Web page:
U-M Regents approve Ph.D. programs in automotive systems engineering and information systems engineering to begin in September 2009 at Dearborn campus.
November 20, 2008
DEARBORN / Nov. 20, 2008---The College of Engineering and Computer Science at the University of Michigan-Dearborn will launch Ph.D. programs in information systems engineering and automotive systems engineering beginning in fall 2009, following the approval of the proposals by the U-M Regents at their meeting in Ann Arbor Nov. 20.
“This is a great development for our campus, reflecting the quality of our faculty and facilities and our commitment to meeting the needs of our region for advanced engineering know-how,” according to Chancellor Daniel Little.
“Industry leaders from automotive companies, tier-one suppliers and other local companies have long urged us to establish doctoral programs in engineering, and this proposal reflects years of thinking, planning and deliberation,” Little said.
The main focus of the proposed programs will be to provide advanced knowledge and research experience to engineers and scientists employed in engineering and research at local companies, according to CECS Dean Subrata Sengupta.
Sengupta is bullish on the American auto industry despite its current troubles. “This is the best of times to be in the field of engineering research,” he said. “The only survivors will be the leaders and firms able to lead the reinvention of the auto industry through new technology.”
He notes that all projections call for global automotive consumption to increase for decades to come. “And many of those vehicles will be designed and engineered here in Detroit,” Sengupta said. “The automotive industry currently employs a large number of Ph.D.s, but the need will grow as the industry develops advanced technologies for safer, more fuel-efficient vehicles.”
Similarly, the doctoral program in information systems engineering comes in response to industry demand for employees who are adept at advanced Web technologies including the processing of new types of data, such as multimedia and graphics; new interface technologies; telematics; and global manufacturing logistics.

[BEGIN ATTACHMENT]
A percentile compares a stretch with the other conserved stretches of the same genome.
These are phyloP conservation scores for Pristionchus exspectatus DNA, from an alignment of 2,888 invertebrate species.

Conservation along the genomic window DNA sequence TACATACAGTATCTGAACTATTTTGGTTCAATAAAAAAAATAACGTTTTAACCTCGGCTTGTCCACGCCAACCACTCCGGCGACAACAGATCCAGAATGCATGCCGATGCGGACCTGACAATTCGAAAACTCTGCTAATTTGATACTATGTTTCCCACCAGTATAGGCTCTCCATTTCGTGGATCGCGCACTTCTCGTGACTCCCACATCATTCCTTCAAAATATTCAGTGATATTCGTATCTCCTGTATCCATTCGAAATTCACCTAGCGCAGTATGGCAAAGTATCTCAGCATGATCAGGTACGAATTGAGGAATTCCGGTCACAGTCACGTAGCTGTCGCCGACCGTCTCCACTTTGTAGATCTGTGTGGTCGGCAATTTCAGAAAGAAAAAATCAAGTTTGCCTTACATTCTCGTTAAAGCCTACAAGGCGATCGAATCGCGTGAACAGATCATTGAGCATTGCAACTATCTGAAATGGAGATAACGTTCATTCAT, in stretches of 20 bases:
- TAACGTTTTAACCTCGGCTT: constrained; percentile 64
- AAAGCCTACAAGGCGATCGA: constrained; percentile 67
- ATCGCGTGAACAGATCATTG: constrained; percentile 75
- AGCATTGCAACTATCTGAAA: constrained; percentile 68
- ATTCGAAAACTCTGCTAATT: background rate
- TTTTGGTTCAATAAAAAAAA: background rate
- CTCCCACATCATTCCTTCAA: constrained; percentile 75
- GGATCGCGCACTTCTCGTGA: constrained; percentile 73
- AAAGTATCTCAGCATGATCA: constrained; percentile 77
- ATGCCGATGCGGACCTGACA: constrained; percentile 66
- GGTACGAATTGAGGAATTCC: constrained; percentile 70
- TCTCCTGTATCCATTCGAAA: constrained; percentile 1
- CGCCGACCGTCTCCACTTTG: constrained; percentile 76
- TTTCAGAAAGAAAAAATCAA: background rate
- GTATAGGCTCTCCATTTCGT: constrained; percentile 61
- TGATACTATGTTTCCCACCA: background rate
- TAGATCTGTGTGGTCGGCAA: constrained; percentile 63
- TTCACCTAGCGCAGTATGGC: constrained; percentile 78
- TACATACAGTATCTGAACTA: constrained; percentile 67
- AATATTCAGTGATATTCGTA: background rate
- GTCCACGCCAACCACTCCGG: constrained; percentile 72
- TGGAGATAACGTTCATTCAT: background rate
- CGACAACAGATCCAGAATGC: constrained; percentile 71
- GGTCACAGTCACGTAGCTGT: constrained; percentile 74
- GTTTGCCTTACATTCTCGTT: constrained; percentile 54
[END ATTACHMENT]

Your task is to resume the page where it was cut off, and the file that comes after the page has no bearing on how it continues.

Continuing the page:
The CECS Ph.D. programs will be unique in the state of Michigan, according to Sengupta, and will not only benefit their students, but also will benefit Michigan industry by providing it with the workforce needed to maintain a strong technological base.
“With increasing globalization, students graduating with a Ph.D. in information systems engineering or automotive systems engineering will have outstanding opportunities of finding high-level engineering positions both within and outside the U.S.”
In addition, adding doctoral programs will help the campus recruit and retain faculty members. “It will allow them to be more competitive in publications, as well as research funding from federal and state agencies,” Sengupta said.
He also expects the proposed Ph.D. programs to enrich the campus’s existing undergraduate and master’s degree programs.
“The faculty will remain in the forefront of new and advanced technology through research and through teaching courses at the Ph.D.-level, and they will bring this knowledge to the undergraduate and master’s-level graduate classes,” Sengupta said. “Furthermore, there will be more opportunities for both undergraduate and master’s students to participate in research.”
CECS faculty have long been active in research areas relevant to automotive systems engineering, and have successfully obtained competitive research grants from federal agencies, the state of Michigan, and the automotive industry.
Current research activities focus on light-weight materials and processing; powertrain, combustion and thermal management; vehicle dynamics, controls, and electronics; vehicle design and manufacturing; and vehicle informatics and communication.
The proposed Ph.D. programs will rely on existing infrastructure, equipment and staff resources at the campus. Over the next six years, plans are to enroll approximately 25 to 30 full- and part-time students in both programs.